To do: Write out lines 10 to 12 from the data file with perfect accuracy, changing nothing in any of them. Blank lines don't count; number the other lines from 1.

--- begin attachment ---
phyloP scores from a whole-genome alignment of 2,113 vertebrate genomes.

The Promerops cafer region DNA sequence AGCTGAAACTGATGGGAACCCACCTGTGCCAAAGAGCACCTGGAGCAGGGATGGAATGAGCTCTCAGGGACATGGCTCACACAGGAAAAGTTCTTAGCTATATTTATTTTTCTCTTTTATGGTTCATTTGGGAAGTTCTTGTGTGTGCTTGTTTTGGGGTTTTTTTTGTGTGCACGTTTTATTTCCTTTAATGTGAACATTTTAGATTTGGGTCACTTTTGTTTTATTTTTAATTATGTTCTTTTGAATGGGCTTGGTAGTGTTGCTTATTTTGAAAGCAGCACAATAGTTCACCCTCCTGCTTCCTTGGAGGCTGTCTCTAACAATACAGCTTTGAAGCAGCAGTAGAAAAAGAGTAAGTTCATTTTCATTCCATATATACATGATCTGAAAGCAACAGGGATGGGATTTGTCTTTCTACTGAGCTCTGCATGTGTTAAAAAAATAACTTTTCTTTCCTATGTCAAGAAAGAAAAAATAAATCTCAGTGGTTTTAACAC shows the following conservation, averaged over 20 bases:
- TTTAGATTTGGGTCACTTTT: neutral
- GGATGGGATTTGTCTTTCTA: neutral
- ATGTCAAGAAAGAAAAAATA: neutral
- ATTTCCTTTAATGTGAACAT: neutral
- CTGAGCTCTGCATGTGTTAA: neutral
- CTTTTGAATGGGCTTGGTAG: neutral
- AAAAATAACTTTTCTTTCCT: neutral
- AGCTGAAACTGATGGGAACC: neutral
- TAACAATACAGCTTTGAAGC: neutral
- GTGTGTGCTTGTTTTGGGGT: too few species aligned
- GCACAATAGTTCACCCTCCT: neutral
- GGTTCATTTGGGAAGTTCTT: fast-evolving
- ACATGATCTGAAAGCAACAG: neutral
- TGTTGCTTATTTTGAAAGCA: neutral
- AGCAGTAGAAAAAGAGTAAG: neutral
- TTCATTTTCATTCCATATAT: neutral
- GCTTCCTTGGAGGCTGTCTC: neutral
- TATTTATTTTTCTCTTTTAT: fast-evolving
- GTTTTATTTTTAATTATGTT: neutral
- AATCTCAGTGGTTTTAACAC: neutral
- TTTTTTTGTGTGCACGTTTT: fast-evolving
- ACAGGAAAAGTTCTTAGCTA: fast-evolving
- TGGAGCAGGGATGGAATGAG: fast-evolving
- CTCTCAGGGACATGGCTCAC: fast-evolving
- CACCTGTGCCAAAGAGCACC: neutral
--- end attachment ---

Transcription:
- AGCTGAAACTGATGGGAACC: neutral
- TAACAATACAGCTTTGAAGC: neutral
- GTGTGTGCTTGTTTTGGGGT: too few species aligned